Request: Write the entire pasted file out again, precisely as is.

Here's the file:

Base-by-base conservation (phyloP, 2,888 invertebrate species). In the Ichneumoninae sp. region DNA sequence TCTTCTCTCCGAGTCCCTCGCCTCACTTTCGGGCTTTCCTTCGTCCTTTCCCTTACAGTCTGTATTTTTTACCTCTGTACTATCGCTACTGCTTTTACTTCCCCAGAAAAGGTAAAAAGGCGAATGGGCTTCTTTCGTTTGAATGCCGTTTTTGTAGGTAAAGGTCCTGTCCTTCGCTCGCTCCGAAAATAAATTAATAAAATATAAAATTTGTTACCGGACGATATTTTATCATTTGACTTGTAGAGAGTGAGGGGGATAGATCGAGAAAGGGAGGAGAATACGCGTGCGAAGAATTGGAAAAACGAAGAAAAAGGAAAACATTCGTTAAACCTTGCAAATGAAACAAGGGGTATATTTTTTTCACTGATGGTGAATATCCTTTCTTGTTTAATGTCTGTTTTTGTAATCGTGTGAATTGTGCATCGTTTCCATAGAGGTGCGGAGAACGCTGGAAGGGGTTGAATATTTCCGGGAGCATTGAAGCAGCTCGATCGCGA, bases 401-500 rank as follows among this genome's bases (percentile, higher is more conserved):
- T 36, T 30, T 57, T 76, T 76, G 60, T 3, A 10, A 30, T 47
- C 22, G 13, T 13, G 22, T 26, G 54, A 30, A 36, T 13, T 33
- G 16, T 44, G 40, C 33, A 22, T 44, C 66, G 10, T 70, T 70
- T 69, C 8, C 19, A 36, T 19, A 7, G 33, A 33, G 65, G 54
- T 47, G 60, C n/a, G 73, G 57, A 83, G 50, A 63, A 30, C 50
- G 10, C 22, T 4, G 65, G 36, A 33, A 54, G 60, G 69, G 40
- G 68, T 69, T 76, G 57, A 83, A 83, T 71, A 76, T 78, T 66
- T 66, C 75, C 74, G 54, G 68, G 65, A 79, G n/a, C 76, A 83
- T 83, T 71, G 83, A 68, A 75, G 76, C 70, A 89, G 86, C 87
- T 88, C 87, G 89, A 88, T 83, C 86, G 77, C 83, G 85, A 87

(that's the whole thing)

Base-by-base conservation (phyloP, 2,888 invertebrate species). In the Ichneumoninae sp. region DNA sequence TCTTCTCTCCGAGTCCCTCGCCTCACTTTCGGGCTTTCCTTCGTCCTTTCCCTTACAGTCTGTATTTTTTACCTCTGTACTATCGCTACTGCTTTTACTTCCCCAGAAAAGGTAAAAAGGCGAATGGGCTTCTTTCGTTTGAATGCCGTTTTTGTAGGTAAAGGTCCTGTCCTTCGCTCGCTCCGAAAATAAATTAATAAAATATAAAATTTGTTACCGGACGATATTTTATCATTTGACTTGTAGAGAGTGAGGGGGATAGATCGAGAAAGGGAGGAGAATACGCGTGCGAAGAATTGGAAAAACGAAGAAAAAGGAAAACATTCGTTAAACCTTGCAAATGAAACAAGGGGTATATTTTTTTCACTGATGGTGAATATCCTTTCTTGTTTAATGTCTGTTTTTGTAATCGTGTGAATTGTGCATCGTTTCCATAGAGGTGCGGAGAACGCTGGAAGGGGTTGAATATTTCCGGGAGCATTGAAGCAGCTCGATCGCGA, bases 401-500 rank as follows among this genome's bases (percentile, higher is more conserved):
- T 36, T 30, T 57, T 76, T 76, G 60, T 3, A 10, A 30, T 47
- C 22, G 13, T 13, G 22, T 26, G 54, A 30, A 36, T 13, T 33
- G 16, T 44, G 40, C 33, A 22, T 44, C 66, G 10, T 70, T 70
- T 69, C 8, C 19, A 36, T 19, A 7, G 33, A 33, G 65, G 54
- T 47, G 60, C n/a, G 73, G 57, A 83, G 50, A 63, A 30, C 50
- G 10, C 22, T 4, G 65, G 36, A 33, A 54, G 60, G 69, G 40
- G 68, T 69, T 76, G 57, A 83, A 83, T 71, A 76, T 78, T 66
- T 66, C 75, C 74, G 54, G 68, G 65, A 79, G n/a, C 76, A 83
- T 83, T 71, G 83, A 68, A 75, G 76, C 70, A 89, G 86, C 87
- T 88, C 87, G 89, A 88, T 83, C 86, G 77, C 83, G 85, A 87